Taken May 2009 by KH


Rinascimento is Italian for renaissance and literally means to be reborn. In a historical context it refers to the revival of art, music, culture and learning in Europe from the 14th through the 17th centuries.

Thursday, November 4, 2010

Past, Present and the Future on a 3 X 5 Card

Since I was a young child I have been making this recipe for Fudge Cookies (a.k.a. No Bakes). The 3 X 5 card on which it is written is old, discolored, dog-eared and stained--a sure sign of a well-loved recipe. The writing on it is feminine, somewhat jerky, but it does not belong to Harriet Susan Harding Folk, my Grandmother.  The name written on it is Mary McCarty. I don't remember my Grandmother talking about her, but I can only assume she was a friend.  My Grandmother did say she'd been making that recipe for many many years before I can along, in gasp! 1972.

So why is an old hand-written recipe that's probably from the 1950s important? And how is it even relevant given this fast-paced life we lead where we're perpetually attached to our iPhones, blackberry's and Facebook?  Because for me, those recipes and my time baking with my Grandmother represented so many important things, including feeling connected and a sense of accomplishment.  Old, well-loved recipes like these represent my past, my family's past as well as a connection to the present and the future. Hopefully I'll be able to pass down some of these recipes to my son and eventually his children.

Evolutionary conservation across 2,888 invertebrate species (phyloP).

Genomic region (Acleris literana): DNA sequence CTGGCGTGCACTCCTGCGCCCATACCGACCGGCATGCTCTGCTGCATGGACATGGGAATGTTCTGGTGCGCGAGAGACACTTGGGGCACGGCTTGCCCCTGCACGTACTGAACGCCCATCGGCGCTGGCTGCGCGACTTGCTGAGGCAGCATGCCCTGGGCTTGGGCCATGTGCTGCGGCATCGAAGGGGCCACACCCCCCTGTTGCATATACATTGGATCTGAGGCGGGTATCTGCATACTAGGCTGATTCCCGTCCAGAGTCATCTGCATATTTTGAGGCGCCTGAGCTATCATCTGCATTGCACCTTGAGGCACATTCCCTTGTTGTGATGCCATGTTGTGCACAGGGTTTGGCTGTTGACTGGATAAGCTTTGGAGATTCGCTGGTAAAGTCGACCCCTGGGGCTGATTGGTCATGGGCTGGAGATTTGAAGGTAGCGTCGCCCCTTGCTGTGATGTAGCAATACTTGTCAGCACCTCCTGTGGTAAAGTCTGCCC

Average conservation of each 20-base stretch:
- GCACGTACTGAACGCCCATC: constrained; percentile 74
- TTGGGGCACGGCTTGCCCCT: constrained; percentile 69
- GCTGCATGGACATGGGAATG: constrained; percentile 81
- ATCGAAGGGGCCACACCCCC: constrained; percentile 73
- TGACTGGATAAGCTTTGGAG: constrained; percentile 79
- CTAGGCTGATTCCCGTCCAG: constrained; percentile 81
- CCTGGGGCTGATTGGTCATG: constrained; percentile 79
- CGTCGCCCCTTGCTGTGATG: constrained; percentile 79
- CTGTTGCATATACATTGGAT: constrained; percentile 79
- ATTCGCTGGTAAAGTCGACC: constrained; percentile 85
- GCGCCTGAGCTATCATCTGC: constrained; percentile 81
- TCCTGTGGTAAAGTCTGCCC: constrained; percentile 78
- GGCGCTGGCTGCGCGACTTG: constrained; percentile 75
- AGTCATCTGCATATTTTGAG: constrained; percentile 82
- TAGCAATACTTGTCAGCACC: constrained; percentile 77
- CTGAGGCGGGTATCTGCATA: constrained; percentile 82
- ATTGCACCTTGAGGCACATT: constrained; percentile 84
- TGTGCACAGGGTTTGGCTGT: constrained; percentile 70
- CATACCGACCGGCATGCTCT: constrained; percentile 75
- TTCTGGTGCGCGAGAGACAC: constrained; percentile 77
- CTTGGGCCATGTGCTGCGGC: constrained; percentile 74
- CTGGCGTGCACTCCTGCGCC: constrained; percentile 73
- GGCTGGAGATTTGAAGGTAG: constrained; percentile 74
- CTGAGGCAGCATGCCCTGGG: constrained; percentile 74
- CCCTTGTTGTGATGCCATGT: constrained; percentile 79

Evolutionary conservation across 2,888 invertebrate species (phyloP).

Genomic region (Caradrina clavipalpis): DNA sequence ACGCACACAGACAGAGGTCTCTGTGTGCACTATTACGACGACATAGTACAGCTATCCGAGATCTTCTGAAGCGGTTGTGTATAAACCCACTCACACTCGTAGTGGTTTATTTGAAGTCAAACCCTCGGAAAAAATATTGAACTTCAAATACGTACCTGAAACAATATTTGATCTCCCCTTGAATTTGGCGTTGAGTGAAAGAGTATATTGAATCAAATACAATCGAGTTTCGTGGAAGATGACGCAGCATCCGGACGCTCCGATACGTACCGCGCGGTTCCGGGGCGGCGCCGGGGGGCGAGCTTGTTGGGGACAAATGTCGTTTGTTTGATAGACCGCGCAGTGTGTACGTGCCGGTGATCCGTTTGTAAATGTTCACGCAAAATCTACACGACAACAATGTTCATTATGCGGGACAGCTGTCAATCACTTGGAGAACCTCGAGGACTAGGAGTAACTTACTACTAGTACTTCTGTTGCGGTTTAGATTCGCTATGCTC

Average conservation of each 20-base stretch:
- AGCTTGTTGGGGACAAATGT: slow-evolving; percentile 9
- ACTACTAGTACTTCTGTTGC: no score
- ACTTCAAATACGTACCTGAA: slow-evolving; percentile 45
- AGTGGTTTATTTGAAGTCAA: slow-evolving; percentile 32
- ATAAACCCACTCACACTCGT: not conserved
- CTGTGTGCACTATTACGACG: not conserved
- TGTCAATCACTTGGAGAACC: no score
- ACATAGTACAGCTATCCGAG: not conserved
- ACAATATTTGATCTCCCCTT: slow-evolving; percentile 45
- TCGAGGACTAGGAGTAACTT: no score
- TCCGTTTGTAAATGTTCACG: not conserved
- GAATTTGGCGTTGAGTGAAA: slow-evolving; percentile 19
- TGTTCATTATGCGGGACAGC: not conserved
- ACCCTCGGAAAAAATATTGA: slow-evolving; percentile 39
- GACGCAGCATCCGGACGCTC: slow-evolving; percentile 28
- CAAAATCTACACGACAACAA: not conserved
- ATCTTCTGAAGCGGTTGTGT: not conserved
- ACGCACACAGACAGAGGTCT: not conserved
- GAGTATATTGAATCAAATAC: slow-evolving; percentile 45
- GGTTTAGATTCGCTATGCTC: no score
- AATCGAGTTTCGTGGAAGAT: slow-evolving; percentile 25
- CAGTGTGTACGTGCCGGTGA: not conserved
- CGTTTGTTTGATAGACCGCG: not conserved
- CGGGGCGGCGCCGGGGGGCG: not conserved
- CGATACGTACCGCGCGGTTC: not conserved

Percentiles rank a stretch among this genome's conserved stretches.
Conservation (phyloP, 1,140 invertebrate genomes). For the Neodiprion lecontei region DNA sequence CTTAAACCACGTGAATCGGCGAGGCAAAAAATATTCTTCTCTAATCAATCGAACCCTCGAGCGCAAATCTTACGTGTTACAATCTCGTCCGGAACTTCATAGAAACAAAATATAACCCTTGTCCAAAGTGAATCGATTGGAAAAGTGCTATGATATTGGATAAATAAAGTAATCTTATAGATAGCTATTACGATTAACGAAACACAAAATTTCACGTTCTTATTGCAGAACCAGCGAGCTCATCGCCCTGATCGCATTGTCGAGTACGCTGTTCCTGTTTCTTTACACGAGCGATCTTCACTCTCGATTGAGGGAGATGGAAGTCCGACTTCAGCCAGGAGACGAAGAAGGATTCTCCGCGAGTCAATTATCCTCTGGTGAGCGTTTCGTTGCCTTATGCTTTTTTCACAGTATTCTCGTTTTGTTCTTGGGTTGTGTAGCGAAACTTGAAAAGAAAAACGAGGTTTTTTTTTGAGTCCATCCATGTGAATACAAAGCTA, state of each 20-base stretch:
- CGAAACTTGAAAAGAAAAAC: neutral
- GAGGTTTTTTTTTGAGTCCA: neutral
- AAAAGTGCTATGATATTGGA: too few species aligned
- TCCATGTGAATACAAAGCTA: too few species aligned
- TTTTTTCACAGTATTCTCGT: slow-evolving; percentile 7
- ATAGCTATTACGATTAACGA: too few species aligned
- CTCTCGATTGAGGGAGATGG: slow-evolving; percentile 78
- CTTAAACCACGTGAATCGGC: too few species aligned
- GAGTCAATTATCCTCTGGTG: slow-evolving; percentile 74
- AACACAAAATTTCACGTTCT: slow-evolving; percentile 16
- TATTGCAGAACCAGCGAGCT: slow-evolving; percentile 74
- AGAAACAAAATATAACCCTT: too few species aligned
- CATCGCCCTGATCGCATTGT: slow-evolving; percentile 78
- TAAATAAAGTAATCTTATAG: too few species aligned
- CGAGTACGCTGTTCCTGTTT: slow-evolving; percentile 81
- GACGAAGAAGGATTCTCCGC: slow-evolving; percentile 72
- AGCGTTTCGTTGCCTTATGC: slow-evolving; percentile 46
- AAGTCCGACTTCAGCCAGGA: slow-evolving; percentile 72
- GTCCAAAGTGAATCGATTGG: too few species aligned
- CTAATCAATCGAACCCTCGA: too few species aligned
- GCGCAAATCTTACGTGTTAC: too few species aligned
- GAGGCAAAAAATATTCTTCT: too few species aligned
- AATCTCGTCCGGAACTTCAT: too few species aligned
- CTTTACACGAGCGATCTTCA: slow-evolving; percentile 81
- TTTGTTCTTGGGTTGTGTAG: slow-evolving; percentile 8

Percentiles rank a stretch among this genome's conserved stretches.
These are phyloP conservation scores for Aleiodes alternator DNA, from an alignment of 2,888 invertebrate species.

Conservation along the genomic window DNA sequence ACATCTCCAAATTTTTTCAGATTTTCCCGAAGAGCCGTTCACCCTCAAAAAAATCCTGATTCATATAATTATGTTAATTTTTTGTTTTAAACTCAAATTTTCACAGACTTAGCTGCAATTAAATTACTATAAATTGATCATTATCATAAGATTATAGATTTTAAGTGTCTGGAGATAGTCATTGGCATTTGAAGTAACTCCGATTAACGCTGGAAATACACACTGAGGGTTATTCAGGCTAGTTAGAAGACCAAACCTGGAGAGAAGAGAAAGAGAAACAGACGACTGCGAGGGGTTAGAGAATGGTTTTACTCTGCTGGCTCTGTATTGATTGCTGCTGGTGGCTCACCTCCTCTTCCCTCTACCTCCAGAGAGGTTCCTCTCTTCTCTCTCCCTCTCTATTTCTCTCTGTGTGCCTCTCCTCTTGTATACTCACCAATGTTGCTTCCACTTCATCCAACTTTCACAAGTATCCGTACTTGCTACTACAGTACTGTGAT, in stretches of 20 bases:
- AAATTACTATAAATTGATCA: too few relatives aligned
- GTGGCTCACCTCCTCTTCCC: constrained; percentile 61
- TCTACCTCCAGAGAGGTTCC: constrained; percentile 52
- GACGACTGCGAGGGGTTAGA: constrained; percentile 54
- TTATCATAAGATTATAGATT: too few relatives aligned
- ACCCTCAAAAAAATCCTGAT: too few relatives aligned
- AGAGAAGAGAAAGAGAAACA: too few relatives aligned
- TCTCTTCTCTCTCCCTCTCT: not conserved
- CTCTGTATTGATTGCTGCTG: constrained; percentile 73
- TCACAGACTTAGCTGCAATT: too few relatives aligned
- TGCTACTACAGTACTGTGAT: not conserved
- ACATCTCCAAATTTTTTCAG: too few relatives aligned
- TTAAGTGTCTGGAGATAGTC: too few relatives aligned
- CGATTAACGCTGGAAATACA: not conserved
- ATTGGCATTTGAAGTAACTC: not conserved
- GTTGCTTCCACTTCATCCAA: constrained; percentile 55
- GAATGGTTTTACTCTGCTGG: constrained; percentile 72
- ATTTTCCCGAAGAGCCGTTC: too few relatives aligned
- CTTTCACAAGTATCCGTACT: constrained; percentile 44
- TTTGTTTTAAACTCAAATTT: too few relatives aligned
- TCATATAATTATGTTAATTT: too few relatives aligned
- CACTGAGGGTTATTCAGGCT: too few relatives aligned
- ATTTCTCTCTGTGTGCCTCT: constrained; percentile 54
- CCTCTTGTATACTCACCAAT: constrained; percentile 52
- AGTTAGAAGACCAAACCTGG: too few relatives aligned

Even beyond those, baking with my grandmother gave us time to talk about school, life, or just whatever. Nearly every day we had a good 30 minutes to talk while we were making dinner together, or baking something sweet and yummy. In addition, baking at her side improved my fractions, honed my reading skills and taught me basic kitchen safety. She got to tell me a bit about her childhood and what it was like to grow up in the 20s and 30s. It seemed quite insignificant at the time, but looking back, I truly do cherish those memories.

So since my son was little we have cooked and baked together. He has been standing on a stool and running my KitchenAid mixer at least since he was 3 and he's only covered my kitchen once in batter. We get to talk, joke, and connect.  Sometimes we talk about school, sometimes we talk about family and sometimes he just makes up recipes in his head that he wants us to try, nearly all of them including chocolate. What he doesn't realize is that like me, he's learning fractions, improved his fine motor skills and improved his reading. He just thinks we're having fun!

Looking forward, I know I am making memories with him that I'll always cherish and hopefully he'll cherish them as well. 

Fudge Cookies (a.k.a. No Bakes) courtesy of Mary McCarty
2 cups sugar
1/3 cocoa powder
1/4 cup shortening (i.e., Crisco)
1/2 cup milk
Put everyone listed above into a sauce pan and bring to a boil. Boil for 1 minute and then remove from heat.
Add 1 cup peanut butter and 1 teaspoon of vanilla. Stir so that the peanut butter melts. Then stir in 3 cups of oatmeal.  Drop by rounded teaspoonfuls onto waxed or parchment paper. Work quickly as the cookies will begin to set as they cool.

So whether you're a baker, a musician, a writer, a hunter, a teacher or whatever, take the time to connect with someone today.

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